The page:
With the promise of a COVID-19 vaccine just around the corner, there is light at the end of the tunnel for the men and women at Multiworks Vocational Training Corp. in Meadow Lake.

Phase 2 of the province’s vaccine rollout, set to begin in April, will include residents and staff in group homes for persons with intellectual disabilities.

“It’s certainly been an experience,” remarked Multiworks executive director Dave Thickett with regard to the adjustments made in response to the pandemic. “From the perspective of our residents, they sort of amazed us with their adaptability and their toughness. Sometimes we sell them a little short in thinking they don’t really understand, but it seems they do or, at the very least, they have complete trust in us. However, it has still been a challenge.”

This was echoed by Jesse Ramshaw, program coordinator at Multiworks, who said – with so many Multiworks clients at risk of contracting the virus – day-to-day routines had to be refined to the point where both the clients and the community were forced to miss out.

“Everyone in Meadow Lake knows Multiworks is such a community based organization,” Ramshaw said. “Everything we’ve put together, all our programming has been designed to be inclusive and to have our participants not just be spectators, but to be involved in what’s going on in the community. Throughout the last year, things have significantly changed both out of safety and out of necessity. The clients are, I believe, resilient, but are also hopeful and anticipating the day when they can once again be back with the community and involved in what’s going on.”

This doesn’t just apply to volunteer or recreational opportunities either.

“We lost every single one of our employment situations (because of COVID-19),” Thickett noted. “We had 23 people who had employment somewhere in town. They were all lost, and while we have since recovered some, it’s nowhere near what we had.”

Thickett also said, however, the Multiworks clients thrive on simply being able to socialize with each other, as well as with people they would normally meet on the street.

“The inability to do this wasn’t too bad over the summer because we could go out as a little group, stick to ourselves, go to our own little corner of the beach and not go near other people,” he said. “Since winter has come, that’s been taken away as well. They can’t go to the toboggan hill, there are no hockey games to watch… all these things they are really missing. And, for the better part of the pandemic, the group homes have been isolated unto themselves. It’s not just the fact they can’t associate with other people in town, they can’t associate with other people in other group homes.”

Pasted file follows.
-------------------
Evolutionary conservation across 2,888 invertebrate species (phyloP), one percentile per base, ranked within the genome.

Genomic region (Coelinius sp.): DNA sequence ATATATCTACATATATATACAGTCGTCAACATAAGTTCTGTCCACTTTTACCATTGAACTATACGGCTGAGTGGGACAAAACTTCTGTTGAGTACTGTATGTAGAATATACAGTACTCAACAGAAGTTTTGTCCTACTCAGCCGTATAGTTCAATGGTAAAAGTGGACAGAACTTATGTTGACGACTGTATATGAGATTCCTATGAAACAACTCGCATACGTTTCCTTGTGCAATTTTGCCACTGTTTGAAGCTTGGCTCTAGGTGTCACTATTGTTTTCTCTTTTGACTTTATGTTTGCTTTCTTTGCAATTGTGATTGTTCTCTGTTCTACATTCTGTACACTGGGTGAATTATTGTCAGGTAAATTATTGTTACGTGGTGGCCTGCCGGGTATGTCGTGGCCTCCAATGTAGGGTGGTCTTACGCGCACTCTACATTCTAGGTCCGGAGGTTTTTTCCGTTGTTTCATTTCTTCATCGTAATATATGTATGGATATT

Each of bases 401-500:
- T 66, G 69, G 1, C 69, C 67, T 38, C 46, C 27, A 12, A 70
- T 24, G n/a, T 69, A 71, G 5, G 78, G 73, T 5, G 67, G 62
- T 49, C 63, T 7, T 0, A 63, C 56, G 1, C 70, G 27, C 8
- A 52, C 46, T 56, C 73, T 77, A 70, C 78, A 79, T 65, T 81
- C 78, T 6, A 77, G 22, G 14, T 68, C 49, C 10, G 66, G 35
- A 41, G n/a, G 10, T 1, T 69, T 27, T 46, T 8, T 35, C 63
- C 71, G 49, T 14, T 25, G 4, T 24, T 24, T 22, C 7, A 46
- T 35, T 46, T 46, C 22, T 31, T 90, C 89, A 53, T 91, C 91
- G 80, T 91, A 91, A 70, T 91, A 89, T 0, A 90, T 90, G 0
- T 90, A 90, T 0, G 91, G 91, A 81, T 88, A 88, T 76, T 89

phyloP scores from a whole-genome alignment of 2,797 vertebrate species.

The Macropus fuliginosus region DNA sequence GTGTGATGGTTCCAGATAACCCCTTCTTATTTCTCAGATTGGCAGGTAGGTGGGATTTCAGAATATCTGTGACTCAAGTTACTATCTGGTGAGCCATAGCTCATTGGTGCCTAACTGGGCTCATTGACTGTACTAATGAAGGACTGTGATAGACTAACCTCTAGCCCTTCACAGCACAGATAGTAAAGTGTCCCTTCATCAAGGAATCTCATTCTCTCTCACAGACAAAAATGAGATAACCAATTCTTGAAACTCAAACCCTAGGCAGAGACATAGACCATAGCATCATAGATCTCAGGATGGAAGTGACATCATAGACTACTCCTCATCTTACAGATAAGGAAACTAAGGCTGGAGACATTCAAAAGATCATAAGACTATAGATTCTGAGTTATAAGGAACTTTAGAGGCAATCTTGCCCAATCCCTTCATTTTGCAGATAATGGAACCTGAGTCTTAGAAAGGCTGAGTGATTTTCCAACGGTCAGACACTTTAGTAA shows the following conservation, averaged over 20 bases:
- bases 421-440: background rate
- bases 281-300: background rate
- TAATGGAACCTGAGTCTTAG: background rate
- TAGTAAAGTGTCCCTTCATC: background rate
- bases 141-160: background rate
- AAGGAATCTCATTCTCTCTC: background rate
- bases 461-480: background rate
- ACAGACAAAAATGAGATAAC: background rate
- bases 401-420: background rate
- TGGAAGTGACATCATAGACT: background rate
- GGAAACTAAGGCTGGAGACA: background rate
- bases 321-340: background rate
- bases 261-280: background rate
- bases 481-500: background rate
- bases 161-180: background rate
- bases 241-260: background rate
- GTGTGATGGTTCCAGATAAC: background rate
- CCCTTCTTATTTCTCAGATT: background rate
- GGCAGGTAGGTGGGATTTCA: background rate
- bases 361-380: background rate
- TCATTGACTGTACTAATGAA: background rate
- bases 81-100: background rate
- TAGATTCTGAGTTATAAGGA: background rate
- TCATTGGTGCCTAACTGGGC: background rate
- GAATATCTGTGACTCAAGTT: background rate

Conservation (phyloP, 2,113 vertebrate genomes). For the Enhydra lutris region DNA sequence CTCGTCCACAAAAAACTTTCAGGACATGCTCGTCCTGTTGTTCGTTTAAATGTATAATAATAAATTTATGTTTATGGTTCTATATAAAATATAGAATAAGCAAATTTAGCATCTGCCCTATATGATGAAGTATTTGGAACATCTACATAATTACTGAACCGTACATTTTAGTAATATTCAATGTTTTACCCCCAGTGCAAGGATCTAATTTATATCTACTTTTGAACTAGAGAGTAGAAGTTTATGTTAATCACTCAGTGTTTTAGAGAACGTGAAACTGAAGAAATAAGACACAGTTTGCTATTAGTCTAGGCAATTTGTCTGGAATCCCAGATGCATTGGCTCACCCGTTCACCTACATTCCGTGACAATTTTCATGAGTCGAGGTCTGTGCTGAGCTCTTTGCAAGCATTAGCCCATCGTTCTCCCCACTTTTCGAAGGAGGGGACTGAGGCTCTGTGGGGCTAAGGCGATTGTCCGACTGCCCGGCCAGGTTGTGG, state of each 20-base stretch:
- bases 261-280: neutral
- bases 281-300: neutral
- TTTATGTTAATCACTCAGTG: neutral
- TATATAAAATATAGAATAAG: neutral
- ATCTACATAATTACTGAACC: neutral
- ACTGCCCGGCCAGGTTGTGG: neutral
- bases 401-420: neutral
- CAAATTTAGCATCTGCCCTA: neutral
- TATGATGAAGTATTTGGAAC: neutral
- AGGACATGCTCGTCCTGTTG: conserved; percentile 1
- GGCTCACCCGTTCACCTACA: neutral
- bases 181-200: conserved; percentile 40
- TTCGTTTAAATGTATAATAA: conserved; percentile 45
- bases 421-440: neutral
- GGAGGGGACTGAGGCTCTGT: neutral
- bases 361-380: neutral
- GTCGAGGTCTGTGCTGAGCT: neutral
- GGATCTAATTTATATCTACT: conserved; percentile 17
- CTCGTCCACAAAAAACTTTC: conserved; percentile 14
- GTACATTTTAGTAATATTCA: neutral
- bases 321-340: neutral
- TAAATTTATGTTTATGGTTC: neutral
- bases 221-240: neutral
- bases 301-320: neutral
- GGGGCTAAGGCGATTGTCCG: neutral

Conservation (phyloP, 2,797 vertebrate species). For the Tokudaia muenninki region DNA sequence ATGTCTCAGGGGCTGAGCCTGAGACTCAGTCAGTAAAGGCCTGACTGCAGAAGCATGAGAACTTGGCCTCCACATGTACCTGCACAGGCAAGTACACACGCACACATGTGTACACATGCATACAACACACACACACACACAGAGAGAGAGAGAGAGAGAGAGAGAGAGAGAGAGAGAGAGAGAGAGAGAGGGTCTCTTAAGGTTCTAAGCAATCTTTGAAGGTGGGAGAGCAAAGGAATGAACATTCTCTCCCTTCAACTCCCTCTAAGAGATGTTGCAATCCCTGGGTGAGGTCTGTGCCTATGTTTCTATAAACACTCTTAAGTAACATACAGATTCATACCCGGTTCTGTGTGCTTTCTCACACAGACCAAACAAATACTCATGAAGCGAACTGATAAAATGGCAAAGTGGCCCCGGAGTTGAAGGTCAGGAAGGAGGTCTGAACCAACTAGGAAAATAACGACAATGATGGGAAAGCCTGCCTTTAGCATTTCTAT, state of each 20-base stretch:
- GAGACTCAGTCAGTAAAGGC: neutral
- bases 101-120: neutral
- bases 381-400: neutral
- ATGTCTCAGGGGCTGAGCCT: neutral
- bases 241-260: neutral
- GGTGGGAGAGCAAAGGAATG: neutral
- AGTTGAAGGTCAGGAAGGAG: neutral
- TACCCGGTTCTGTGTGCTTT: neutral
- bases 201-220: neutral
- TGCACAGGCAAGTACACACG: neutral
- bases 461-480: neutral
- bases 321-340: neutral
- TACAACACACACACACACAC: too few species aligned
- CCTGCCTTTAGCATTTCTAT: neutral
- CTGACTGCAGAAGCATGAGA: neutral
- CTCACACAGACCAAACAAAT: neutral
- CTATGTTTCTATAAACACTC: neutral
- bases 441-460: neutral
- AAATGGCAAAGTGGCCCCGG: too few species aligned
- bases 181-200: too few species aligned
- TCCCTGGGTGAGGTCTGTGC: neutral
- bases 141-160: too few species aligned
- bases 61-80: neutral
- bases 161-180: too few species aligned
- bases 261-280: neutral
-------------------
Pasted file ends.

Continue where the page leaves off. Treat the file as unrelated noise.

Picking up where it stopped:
In an effort to keep clients active, Ramshaw said Multiworks staff have been working hard to come up with new and unique ideas.

“What an evolution we’ve had in the sense of trying to find new, creative ways to keep everyone entertained and busy,” he said. “We scavenged the Internet looking for different resources… in the summer we did a photo scavenger hunt, while one group built a five-foot Eiffel Tower out of newspapers. We’ve done so many different things we would never have tried otherwise.”

Thickett added to this, stating Multiworks has had some activities at its day program, but on a secluded basis meaning only one group a a time.

“Jesse and his peers have done a fine job in coming up with ideas to keep everyone busy, interactive and as active as possible,” he said. “We’ve also added TV and Netflix options (in the group homes), have bought people iPads, and many of them have been FaceTiming each other.”

Multiworks currently serves 60 clients, many of whom have had their fill of COVID-19.

“I’m tired of staying home, I miss work, going to camp and bowling,” noted Shirley Smith.

Fellow Multiworks client Deb Bonneau agreed, adding she hoped to go to more places after she gets her vaccines.

“I miss bowling, and going for my birthday lunch with staff,” she said.

by Phil Ambroziak